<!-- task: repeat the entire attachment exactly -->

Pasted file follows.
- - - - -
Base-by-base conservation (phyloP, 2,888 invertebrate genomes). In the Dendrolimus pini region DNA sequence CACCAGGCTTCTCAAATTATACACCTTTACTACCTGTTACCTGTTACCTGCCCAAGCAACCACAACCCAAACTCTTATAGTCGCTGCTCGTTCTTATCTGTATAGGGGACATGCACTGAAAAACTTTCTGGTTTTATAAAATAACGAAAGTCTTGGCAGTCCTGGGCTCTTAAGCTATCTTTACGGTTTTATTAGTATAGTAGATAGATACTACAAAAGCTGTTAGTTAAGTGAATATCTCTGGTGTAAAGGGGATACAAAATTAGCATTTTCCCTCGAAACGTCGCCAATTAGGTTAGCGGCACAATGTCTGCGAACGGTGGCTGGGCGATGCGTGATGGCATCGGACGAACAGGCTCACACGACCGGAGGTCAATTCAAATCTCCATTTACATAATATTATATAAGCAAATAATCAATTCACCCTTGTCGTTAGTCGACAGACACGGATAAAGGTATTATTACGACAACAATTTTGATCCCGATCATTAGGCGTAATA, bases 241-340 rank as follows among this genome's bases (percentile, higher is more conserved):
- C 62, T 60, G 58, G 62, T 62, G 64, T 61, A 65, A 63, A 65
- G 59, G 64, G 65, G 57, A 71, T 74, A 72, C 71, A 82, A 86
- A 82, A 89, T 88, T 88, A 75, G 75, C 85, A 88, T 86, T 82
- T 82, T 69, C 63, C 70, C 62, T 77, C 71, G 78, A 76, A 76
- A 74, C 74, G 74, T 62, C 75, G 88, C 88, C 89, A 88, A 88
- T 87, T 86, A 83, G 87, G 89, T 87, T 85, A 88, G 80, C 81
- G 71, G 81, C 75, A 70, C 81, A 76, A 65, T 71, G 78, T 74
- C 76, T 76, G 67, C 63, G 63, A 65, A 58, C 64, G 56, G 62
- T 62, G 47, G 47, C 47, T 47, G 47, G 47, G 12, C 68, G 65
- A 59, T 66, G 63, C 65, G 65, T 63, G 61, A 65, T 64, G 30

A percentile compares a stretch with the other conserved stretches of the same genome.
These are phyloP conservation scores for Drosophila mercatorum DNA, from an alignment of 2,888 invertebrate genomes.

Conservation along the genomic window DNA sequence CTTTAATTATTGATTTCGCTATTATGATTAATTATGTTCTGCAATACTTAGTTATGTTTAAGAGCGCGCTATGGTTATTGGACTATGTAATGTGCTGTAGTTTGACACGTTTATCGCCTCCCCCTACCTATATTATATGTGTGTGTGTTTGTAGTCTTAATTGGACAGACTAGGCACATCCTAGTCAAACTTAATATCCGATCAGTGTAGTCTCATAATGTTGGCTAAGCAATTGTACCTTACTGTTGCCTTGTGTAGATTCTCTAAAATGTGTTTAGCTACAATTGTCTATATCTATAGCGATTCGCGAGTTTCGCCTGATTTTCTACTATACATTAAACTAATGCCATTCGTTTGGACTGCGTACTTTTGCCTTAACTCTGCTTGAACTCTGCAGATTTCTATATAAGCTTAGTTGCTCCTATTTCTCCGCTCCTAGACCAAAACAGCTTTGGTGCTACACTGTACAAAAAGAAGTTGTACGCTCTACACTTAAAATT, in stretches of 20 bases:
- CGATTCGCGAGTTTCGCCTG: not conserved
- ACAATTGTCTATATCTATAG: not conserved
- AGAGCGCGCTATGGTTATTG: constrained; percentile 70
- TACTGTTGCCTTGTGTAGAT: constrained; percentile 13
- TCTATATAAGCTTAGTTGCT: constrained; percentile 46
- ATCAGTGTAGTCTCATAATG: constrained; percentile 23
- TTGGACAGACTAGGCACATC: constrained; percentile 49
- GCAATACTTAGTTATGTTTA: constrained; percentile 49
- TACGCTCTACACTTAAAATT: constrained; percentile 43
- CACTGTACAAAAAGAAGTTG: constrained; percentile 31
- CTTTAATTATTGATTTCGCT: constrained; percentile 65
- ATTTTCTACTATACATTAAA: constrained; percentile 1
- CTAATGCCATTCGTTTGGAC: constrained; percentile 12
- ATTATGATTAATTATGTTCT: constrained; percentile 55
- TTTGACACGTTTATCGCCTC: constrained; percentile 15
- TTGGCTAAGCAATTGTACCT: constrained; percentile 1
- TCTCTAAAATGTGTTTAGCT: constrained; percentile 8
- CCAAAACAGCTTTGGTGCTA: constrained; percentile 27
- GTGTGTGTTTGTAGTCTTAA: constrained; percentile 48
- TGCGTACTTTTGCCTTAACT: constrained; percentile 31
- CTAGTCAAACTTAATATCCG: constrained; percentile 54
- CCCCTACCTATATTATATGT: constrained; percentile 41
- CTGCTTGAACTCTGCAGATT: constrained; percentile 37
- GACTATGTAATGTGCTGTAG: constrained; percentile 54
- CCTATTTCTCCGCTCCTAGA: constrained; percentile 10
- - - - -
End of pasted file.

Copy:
Base-by-base conservation (phyloP, 2,888 invertebrate genomes). In the Dendrolimus pini region DNA sequence CACCAGGCTTCTCAAATTATACACCTTTACTACCTGTTACCTGTTACCTGCCCAAGCAACCACAACCCAAACTCTTATAGTCGCTGCTCGTTCTTATCTGTATAGGGGACATGCACTGAAAAACTTTCTGGTTTTATAAAATAACGAAAGTCTTGGCAGTCCTGGGCTCTTAAGCTATCTTTACGGTTTTATTAGTATAGTAGATAGATACTACAAAAGCTGTTAGTTAAGTGAATATCTCTGGTGTAAAGGGGATACAAAATTAGCATTTTCCCTCGAAACGTCGCCAATTAGGTTAGCGGCACAATGTCTGCGAACGGTGGCTGGGCGATGCGTGATGGCATCGGACGAACAGGCTCACACGACCGGAGGTCAATTCAAATCTCCATTTACATAATATTATATAAGCAAATAATCAATTCACCCTTGTCGTTAGTCGACAGACACGGATAAAGGTATTATTACGACAACAATTTTGATCCCGATCATTAGGCGTAATA, bases 241-340 rank as follows among this genome's bases (percentile, higher is more conserved):
- C 62, T 60, G 58, G 62, T 62, G 64, T 61, A 65, A 63, A 65
- G 59, G 64, G 65, G 57, A 71, T 74, A 72, C 71, A 82, A 86
- A 82, A 89, T 88, T 88, A 75, G 75, C 85, A 88, T 86, T 82
- T 82, T 69, C 63, C 70, C 62, T 77, C 71, G 78, A 76, A 76
- A 74, C 74, G 74, T 62, C 75, G 88, C 88, C 89, A 88, A 88
- T 87, T 86, A 83, G 87, G 89, T 87, T 85, A 88, G 80, C 81
- G 71, G 81, C 75, A 70, C 81, A 76, A 65, T 71, G 78, T 74
- C 76, T 76, G 67, C 63, G 63, A 65, A 58, C 64, G 56, G 62
- T 62, G 47, G 47, C 47, T 47, G 47, G 47, G 12, C 68, G 65
- A 59, T 66, G 63, C 65, G 65, T 63, G 61, A 65, T 64, G 30

A percentile compares a stretch with the other conserved stretches of the same genome.
These are phyloP conservation scores for Drosophila mercatorum DNA, from an alignment of 2,888 invertebrate genomes.

Conservation along the genomic window DNA sequence CTTTAATTATTGATTTCGCTATTATGATTAATTATGTTCTGCAATACTTAGTTATGTTTAAGAGCGCGCTATGGTTATTGGACTATGTAATGTGCTGTAGTTTGACACGTTTATCGCCTCCCCCTACCTATATTATATGTGTGTGTGTTTGTAGTCTTAATTGGACAGACTAGGCACATCCTAGTCAAACTTAATATCCGATCAGTGTAGTCTCATAATGTTGGCTAAGCAATTGTACCTTACTGTTGCCTTGTGTAGATTCTCTAAAATGTGTTTAGCTACAATTGTCTATATCTATAGCGATTCGCGAGTTTCGCCTGATTTTCTACTATACATTAAACTAATGCCATTCGTTTGGACTGCGTACTTTTGCCTTAACTCTGCTTGAACTCTGCAGATTTCTATATAAGCTTAGTTGCTCCTATTTCTCCGCTCCTAGACCAAAACAGCTTTGGTGCTACACTGTACAAAAAGAAGTTGTACGCTCTACACTTAAAATT, in stretches of 20 bases:
- CGATTCGCGAGTTTCGCCTG: not conserved
- ACAATTGTCTATATCTATAG: not conserved
- AGAGCGCGCTATGGTTATTG: constrained; percentile 70
- TACTGTTGCCTTGTGTAGAT: constrained; percentile 13
- TCTATATAAGCTTAGTTGCT: constrained; percentile 46
- ATCAGTGTAGTCTCATAATG: constrained; percentile 23
- TTGGACAGACTAGGCACATC: constrained; percentile 49
- GCAATACTTAGTTATGTTTA: constrained; percentile 49
- TACGCTCTACACTTAAAATT: constrained; percentile 43
- CACTGTACAAAAAGAAGTTG: constrained; percentile 31
- CTTTAATTATTGATTTCGCT: constrained; percentile 65
- ATTTTCTACTATACATTAAA: constrained; percentile 1
- CTAATGCCATTCGTTTGGAC: constrained; percentile 12
- ATTATGATTAATTATGTTCT: constrained; percentile 55
- TTTGACACGTTTATCGCCTC: constrained; percentile 15
- TTGGCTAAGCAATTGTACCT: constrained; percentile 1
- TCTCTAAAATGTGTTTAGCT: constrained; percentile 8
- CCAAAACAGCTTTGGTGCTA: constrained; percentile 27
- GTGTGTGTTTGTAGTCTTAA: constrained; percentile 48
- TGCGTACTTTTGCCTTAACT: constrained; percentile 31
- CTAGTCAAACTTAATATCCG: constrained; percentile 54
- CCCCTACCTATATTATATGT: constrained; percentile 41
- CTGCTTGAACTCTGCAGATT: constrained; percentile 37
- GACTATGTAATGTGCTGTAG: constrained; percentile 54
- CCTATTTCTCCGCTCCTAGA: constrained; percentile 10